landscape renovation

Plan a landscape renovation in three steps

An expert recommends laying the groundwork for seasonal installations ahead of time
Tuesday, June 21, 2016
By Kent Ford

The key to realizing a condominium’s full value in today’s expanding real estate market is to realize its full exterior value. Developers often fail to unlock the landscape potential of a property — particularly when it comes to planting design — when they only carry out what the local municipality requires of them to gain site plan approval.

The problem is that unit owners who leave behind landscaped detached homes are demanding of what they see in the common area landscaping when they move into a condominium.  This is the first scenario where renovation to condominium landscapes becomes essential.

The second scenario occurs in older condominiums where 15, 20 or 30-year-old landscapes become overgrown, ill-maintained and in need of updating. If these older properties did not begin with good planting design and have not followed proper maintenance, it becomes particularly important to renovate trees, shrubs, seasonal beds and turf areas.

A third scenario can occur if replacements or waterproofing of the structural slab affects whatever landscaping exists above. In some cases, this process wipes properties clean of all plant materials.

There is a misperception that landscape design planning should only take place in the early spring, for the upcoming season. While this is viable, it often rushes the design and budget process, which then overlaps with the installation itself.

Condominium managers and boards of directors should consider the planning for such renovations a year-round process. A good rule of thumb is to plan in the spring/summer for implementation in the fall and plan in the fall/winter for the following spring/summer.

Here’s how to plan a successful landscape renovation in three steps.

1. Take an inventory.

Analyze existing trees and shrubs, particularly in older condominiums, where certain plantings may hold sentimental value for owners, even if the plantings are overgrown or improperly maintained. In all cases, it is advisable to poll the residents for feedback about plant materials. Even if removal is the only solution, owners are less prone to becoming upset about losing what they deem to be valuable landscape plants, if they were given the chance to voice their opinions in advance.

2. Draw a survey.

Have a legal surveyor or a laser measuring company draw a legal survey or site plan of the property in AUTOCAD. Then have a certified landscape designer or landscape architect use the survey or site plan as a base drawing to develop a detailed blueprint.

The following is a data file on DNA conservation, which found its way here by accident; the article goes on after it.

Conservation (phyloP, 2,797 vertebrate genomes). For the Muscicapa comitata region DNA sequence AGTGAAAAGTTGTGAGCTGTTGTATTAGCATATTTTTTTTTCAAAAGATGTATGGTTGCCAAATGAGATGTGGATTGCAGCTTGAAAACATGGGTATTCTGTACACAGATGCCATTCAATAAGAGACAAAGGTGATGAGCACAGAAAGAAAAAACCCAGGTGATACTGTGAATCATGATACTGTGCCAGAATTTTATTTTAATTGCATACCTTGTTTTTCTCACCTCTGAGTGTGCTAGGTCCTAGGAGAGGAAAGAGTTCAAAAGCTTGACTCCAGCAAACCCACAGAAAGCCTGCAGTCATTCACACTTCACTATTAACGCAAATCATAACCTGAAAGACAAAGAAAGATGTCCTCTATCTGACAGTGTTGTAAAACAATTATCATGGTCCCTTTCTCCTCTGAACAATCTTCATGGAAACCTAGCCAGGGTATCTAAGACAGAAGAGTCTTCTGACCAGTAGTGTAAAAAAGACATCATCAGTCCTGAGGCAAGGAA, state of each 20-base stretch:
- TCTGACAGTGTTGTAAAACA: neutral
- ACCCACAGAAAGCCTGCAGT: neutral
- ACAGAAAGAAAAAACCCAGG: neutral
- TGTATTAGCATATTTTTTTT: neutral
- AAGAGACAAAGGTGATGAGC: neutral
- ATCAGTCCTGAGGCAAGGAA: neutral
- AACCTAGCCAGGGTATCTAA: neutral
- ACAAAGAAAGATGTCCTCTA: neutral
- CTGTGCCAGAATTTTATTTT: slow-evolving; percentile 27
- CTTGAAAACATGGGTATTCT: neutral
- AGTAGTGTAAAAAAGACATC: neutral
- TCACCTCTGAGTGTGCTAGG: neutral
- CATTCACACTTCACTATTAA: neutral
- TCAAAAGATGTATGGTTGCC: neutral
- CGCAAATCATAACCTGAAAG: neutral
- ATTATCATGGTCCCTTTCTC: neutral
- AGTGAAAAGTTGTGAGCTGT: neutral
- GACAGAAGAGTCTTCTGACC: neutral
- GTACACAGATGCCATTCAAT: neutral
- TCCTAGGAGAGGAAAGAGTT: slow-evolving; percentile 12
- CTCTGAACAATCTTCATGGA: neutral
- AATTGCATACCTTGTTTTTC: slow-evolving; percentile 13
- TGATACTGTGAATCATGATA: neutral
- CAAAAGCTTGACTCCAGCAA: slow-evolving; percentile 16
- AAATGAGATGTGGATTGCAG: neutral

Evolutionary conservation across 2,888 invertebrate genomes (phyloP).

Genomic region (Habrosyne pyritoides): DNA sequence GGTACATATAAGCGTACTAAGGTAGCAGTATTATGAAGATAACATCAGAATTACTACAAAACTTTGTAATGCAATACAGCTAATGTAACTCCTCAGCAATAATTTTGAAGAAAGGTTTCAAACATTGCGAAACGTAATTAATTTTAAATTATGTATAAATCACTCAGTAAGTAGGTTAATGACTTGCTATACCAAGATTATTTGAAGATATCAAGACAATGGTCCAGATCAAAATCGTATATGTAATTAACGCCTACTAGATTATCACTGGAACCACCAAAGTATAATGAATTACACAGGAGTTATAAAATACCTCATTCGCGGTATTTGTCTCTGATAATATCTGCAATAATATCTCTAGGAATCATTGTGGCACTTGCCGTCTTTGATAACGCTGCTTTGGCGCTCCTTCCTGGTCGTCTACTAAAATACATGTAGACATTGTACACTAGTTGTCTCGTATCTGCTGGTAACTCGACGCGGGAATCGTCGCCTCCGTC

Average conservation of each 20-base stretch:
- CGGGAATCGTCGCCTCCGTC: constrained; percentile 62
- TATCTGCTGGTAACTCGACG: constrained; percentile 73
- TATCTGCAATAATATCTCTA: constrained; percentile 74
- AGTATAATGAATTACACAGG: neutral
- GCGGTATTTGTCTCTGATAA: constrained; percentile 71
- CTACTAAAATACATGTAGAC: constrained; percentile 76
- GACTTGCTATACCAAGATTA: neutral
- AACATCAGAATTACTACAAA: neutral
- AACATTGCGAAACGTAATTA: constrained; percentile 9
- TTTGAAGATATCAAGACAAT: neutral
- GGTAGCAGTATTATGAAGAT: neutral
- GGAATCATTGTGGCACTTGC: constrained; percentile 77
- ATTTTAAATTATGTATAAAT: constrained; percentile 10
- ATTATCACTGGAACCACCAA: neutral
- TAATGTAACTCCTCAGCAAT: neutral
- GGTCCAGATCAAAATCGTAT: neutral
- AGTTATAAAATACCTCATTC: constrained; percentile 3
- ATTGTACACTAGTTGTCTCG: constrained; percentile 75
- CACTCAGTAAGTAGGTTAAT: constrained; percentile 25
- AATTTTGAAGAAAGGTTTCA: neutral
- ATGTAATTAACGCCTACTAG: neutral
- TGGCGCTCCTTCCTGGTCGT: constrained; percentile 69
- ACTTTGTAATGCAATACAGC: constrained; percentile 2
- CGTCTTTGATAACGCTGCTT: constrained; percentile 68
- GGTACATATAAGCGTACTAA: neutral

CAD ultimately allows for quick changes and updates to a landscape plan, which are essential as the years go by on a property. This upfront work also helps to avoid mistakes and enables long-term budgeting and plan implementation.

3. Reduce turf and bedding annuals.

Adopt an approach that reduces turf grass and bedding annuals wherever possible. There is a wide misunderstanding about turf grass somehow being low maintenance, when in fact it is maintenance intensive compared to trees, shrubs and perennials.

While annuals are easy to appreciate, as they have instant effect, they are not cost effective, requiring replacement every year. Replacing bedding annuals with perennials and reducing the amount of grass cut to be fertilized, mown, trimmed and weeded on a regular basis can save any condominium thousands, year after year.

This approach was applied to two very different condominiums. The traditionally themed Governors Manor, a low-rise, row-house condo in Toronto, is 88 years old. The contemporary Applewood Place, a high-rise tower in Mississauga, was built in the early 1970s.

However, they shared a number of similarities when it came time to renovate their landscapes. They both had existing trees and shrubs that had to be removed and re-thought. They also both relied too heavily on bedding annuals and could afford the savings associated with new perennials.

Shrubs flowering as early as mid-February through to July replaced overgrown and ill-pruned junipers and blue spruce. The new shrubs included Witch Hazel, Eastern Redbud, Japanese Stewartia and Chinese Flowering Dogwood. The renovations also merged small existing garden beds into larger ones and eliminated awkward strips and tight corners of grass.

The design paid close attention to perennials and shrubs with long and repeat bloom habits. The planting plan incorporated Floribunda and Grandiflora families of roses and Geranium, Rudbeckia and Heliopsis families of perennials.

The design also took into account the damaging effects of de-icing salts used by snow removal contractors. Salt-tolerant Shore Juniper and a slow-growing low evergreen groundcover that would not creep onto the adjacent walk or driveway replaced sod strips next to walks and driveways that had to be repaired or replaced each spring due to salt damage. Salt-tolerant perennial families included Alchemilla, Armeria and Hemerocallis.

In the case of Governor’s Manor, the corporation saved $50,000 over 10 years using this approach. In the case of Applewood place, the corporation realized $10,000 in savings in the first year by not only avoiding annuals but reducing turf.

As these case studies show, it’s possible to unlock the potential of a condo property’s landscape with a view lowering long-term costs. All it takes is some upfront planning to set up these renovation projects for success.

Kent Ford is principal and founder of Kent Ford Design Group Inc., a Toronto-based landscape design and project management firm specializing in the renovation of condominium properties. He can be reached at [email protected] or by phone 416-368-7175.

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